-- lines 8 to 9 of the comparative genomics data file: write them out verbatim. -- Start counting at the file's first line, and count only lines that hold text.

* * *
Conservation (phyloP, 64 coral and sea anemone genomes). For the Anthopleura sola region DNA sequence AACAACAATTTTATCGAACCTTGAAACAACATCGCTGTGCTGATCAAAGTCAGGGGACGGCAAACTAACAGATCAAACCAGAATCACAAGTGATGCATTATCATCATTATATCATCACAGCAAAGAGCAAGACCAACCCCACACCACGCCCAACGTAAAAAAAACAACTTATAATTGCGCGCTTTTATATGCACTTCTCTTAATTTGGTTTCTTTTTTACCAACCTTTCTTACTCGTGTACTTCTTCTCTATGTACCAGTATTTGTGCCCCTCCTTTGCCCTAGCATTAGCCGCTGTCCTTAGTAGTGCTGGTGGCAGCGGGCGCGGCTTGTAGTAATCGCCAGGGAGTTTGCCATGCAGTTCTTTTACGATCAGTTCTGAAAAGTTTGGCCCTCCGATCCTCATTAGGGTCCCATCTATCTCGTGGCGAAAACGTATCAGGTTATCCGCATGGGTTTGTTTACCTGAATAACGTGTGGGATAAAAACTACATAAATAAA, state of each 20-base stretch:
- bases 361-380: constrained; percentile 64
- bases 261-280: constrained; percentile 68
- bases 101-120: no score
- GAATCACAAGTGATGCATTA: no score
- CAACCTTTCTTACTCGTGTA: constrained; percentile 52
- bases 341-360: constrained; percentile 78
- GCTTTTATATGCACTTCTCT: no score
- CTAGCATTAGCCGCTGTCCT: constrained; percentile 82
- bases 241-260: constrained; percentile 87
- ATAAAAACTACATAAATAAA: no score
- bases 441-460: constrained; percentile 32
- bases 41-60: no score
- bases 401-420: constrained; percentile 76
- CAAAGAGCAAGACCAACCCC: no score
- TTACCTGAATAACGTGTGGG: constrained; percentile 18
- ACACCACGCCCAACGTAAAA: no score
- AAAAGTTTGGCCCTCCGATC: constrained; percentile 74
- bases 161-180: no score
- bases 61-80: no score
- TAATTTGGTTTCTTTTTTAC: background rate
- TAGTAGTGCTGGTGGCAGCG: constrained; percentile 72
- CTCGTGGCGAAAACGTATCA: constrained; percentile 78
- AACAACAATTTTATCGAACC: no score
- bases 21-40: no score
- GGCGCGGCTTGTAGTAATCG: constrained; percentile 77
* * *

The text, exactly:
- GCTTTTATATGCACTTCTCT: no score
- CTAGCATTAGCCGCTGTCCT: constrained; percentile 82